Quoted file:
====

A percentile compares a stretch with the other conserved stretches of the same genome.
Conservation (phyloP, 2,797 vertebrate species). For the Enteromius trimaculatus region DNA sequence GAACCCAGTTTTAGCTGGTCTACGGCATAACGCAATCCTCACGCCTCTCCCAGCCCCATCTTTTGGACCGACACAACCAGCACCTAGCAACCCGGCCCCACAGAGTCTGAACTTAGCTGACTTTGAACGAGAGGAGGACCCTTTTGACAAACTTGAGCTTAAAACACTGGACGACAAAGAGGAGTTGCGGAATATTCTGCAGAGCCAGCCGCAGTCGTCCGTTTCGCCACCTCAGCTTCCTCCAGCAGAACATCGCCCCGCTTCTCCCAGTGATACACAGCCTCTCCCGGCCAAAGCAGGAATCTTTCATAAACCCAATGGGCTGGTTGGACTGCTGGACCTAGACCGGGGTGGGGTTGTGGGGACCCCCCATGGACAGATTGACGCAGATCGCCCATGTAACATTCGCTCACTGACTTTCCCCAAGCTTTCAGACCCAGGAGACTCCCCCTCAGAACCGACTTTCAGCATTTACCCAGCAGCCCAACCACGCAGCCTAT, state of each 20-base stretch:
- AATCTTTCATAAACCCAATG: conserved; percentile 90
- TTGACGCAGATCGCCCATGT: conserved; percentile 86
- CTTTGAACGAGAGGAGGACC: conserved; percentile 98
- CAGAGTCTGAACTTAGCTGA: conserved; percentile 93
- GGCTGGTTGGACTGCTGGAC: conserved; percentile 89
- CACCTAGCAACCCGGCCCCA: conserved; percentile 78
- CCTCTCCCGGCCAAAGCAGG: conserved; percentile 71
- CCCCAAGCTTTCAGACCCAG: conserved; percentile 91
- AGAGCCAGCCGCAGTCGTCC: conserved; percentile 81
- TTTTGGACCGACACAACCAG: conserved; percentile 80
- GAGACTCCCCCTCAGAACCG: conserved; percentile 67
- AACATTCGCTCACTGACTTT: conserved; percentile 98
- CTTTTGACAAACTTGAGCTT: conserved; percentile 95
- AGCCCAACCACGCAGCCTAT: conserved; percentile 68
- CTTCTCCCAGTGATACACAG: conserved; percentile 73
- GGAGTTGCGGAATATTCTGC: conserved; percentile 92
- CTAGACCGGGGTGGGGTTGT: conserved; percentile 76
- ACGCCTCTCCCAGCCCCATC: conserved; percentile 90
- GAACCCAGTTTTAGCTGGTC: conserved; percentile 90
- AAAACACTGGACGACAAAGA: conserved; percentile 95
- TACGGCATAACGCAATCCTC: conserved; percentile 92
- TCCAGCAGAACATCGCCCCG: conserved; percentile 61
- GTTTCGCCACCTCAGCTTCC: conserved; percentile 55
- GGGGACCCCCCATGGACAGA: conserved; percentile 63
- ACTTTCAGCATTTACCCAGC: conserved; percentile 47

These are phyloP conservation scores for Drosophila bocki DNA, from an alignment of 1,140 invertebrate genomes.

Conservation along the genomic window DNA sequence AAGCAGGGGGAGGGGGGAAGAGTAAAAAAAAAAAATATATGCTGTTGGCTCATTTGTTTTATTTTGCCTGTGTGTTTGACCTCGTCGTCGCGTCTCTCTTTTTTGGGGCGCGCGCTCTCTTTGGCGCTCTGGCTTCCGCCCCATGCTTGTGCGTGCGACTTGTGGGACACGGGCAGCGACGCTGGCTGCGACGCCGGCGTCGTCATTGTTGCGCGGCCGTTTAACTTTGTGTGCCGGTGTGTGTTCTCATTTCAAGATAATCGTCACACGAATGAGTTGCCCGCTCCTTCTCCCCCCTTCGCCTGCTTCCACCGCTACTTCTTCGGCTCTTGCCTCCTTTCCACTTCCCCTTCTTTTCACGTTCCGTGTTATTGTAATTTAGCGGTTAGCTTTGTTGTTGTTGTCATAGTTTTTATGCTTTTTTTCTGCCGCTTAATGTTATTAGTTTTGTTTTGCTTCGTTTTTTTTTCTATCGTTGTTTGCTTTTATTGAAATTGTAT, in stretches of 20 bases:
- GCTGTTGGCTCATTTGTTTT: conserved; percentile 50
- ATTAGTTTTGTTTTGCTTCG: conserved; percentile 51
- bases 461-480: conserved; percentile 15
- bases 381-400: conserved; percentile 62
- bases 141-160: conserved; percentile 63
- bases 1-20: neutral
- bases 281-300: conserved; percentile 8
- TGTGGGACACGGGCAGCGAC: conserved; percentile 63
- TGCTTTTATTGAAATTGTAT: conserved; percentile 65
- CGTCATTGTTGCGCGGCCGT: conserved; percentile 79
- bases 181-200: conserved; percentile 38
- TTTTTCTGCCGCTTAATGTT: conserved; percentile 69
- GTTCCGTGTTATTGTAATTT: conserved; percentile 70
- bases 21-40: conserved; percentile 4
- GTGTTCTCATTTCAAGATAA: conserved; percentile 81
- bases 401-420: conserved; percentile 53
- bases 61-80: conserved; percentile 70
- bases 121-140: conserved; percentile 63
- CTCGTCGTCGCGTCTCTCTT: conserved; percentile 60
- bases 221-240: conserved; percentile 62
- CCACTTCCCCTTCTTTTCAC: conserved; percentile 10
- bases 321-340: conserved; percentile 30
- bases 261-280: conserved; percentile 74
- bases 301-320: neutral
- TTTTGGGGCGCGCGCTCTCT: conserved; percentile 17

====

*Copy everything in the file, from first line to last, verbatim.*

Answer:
A percentile compares a stretch with the other conserved stretches of the same genome.
Conservation (phyloP, 2,797 vertebrate species). For the Enteromius trimaculatus region DNA sequence GAACCCAGTTTTAGCTGGTCTACGGCATAACGCAATCCTCACGCCTCTCCCAGCCCCATCTTTTGGACCGACACAACCAGCACCTAGCAACCCGGCCCCACAGAGTCTGAACTTAGCTGACTTTGAACGAGAGGAGGACCCTTTTGACAAACTTGAGCTTAAAACACTGGACGACAAAGAGGAGTTGCGGAATATTCTGCAGAGCCAGCCGCAGTCGTCCGTTTCGCCACCTCAGCTTCCTCCAGCAGAACATCGCCCCGCTTCTCCCAGTGATACACAGCCTCTCCCGGCCAAAGCAGGAATCTTTCATAAACCCAATGGGCTGGTTGGACTGCTGGACCTAGACCGGGGTGGGGTTGTGGGGACCCCCCATGGACAGATTGACGCAGATCGCCCATGTAACATTCGCTCACTGACTTTCCCCAAGCTTTCAGACCCAGGAGACTCCCCCTCAGAACCGACTTTCAGCATTTACCCAGCAGCCCAACCACGCAGCCTAT, state of each 20-base stretch:
- AATCTTTCATAAACCCAATG: conserved; percentile 90
- TTGACGCAGATCGCCCATGT: conserved; percentile 86
- CTTTGAACGAGAGGAGGACC: conserved; percentile 98
- CAGAGTCTGAACTTAGCTGA: conserved; percentile 93
- GGCTGGTTGGACTGCTGGAC: conserved; percentile 89
- CACCTAGCAACCCGGCCCCA: conserved; percentile 78
- CCTCTCCCGGCCAAAGCAGG: conserved; percentile 71
- CCCCAAGCTTTCAGACCCAG: conserved; percentile 91
- AGAGCCAGCCGCAGTCGTCC: conserved; percentile 81
- TTTTGGACCGACACAACCAG: conserved; percentile 80
- GAGACTCCCCCTCAGAACCG: conserved; percentile 67
- AACATTCGCTCACTGACTTT: conserved; percentile 98
- CTTTTGACAAACTTGAGCTT: conserved; percentile 95
- AGCCCAACCACGCAGCCTAT: conserved; percentile 68
- CTTCTCCCAGTGATACACAG: conserved; percentile 73
- GGAGTTGCGGAATATTCTGC: conserved; percentile 92
- CTAGACCGGGGTGGGGTTGT: conserved; percentile 76
- ACGCCTCTCCCAGCCCCATC: conserved; percentile 90
- GAACCCAGTTTTAGCTGGTC: conserved; percentile 90
- AAAACACTGGACGACAAAGA: conserved; percentile 95
- TACGGCATAACGCAATCCTC: conserved; percentile 92
- TCCAGCAGAACATCGCCCCG: conserved; percentile 61
- GTTTCGCCACCTCAGCTTCC: conserved; percentile 55
- GGGGACCCCCCATGGACAGA: conserved; percentile 63
- ACTTTCAGCATTTACCCAGC: conserved; percentile 47

These are phyloP conservation scores for Drosophila bocki DNA, from an alignment of 1,140 invertebrate genomes.

Conservation along the genomic window DNA sequence AAGCAGGGGGAGGGGGGAAGAGTAAAAAAAAAAAATATATGCTGTTGGCTCATTTGTTTTATTTTGCCTGTGTGTTTGACCTCGTCGTCGCGTCTCTCTTTTTTGGGGCGCGCGCTCTCTTTGGCGCTCTGGCTTCCGCCCCATGCTTGTGCGTGCGACTTGTGGGACACGGGCAGCGACGCTGGCTGCGACGCCGGCGTCGTCATTGTTGCGCGGCCGTTTAACTTTGTGTGCCGGTGTGTGTTCTCATTTCAAGATAATCGTCACACGAATGAGTTGCCCGCTCCTTCTCCCCCCTTCGCCTGCTTCCACCGCTACTTCTTCGGCTCTTGCCTCCTTTCCACTTCCCCTTCTTTTCACGTTCCGTGTTATTGTAATTTAGCGGTTAGCTTTGTTGTTGTTGTCATAGTTTTTATGCTTTTTTTCTGCCGCTTAATGTTATTAGTTTTGTTTTGCTTCGTTTTTTTTTCTATCGTTGTTTGCTTTTATTGAAATTGTAT, in stretches of 20 bases:
- GCTGTTGGCTCATTTGTTTT: conserved; percentile 50
- ATTAGTTTTGTTTTGCTTCG: conserved; percentile 51
- bases 461-480: conserved; percentile 15
- bases 381-400: conserved; percentile 62
- bases 141-160: conserved; percentile 63
- bases 1-20: neutral
- bases 281-300: conserved; percentile 8
- TGTGGGACACGGGCAGCGAC: conserved; percentile 63
- TGCTTTTATTGAAATTGTAT: conserved; percentile 65
- CGTCATTGTTGCGCGGCCGT: conserved; percentile 79
- bases 181-200: conserved; percentile 38
- TTTTTCTGCCGCTTAATGTT: conserved; percentile 69
- GTTCCGTGTTATTGTAATTT: conserved; percentile 70
- bases 21-40: conserved; percentile 4
- GTGTTCTCATTTCAAGATAA: conserved; percentile 81
- bases 401-420: conserved; percentile 53
- bases 61-80: conserved; percentile 70
- bases 121-140: conserved; percentile 63
- CTCGTCGTCGCGTCTCTCTT: conserved; percentile 60
- bases 221-240: conserved; percentile 62
- CCACTTCCCCTTCTTTTCAC: conserved; percentile 10
- bases 321-340: conserved; percentile 30
- bases 261-280: conserved; percentile 74
- bases 301-320: neutral
- TTTTGGGGCGCGCGCTCTCT: conserved; percentile 17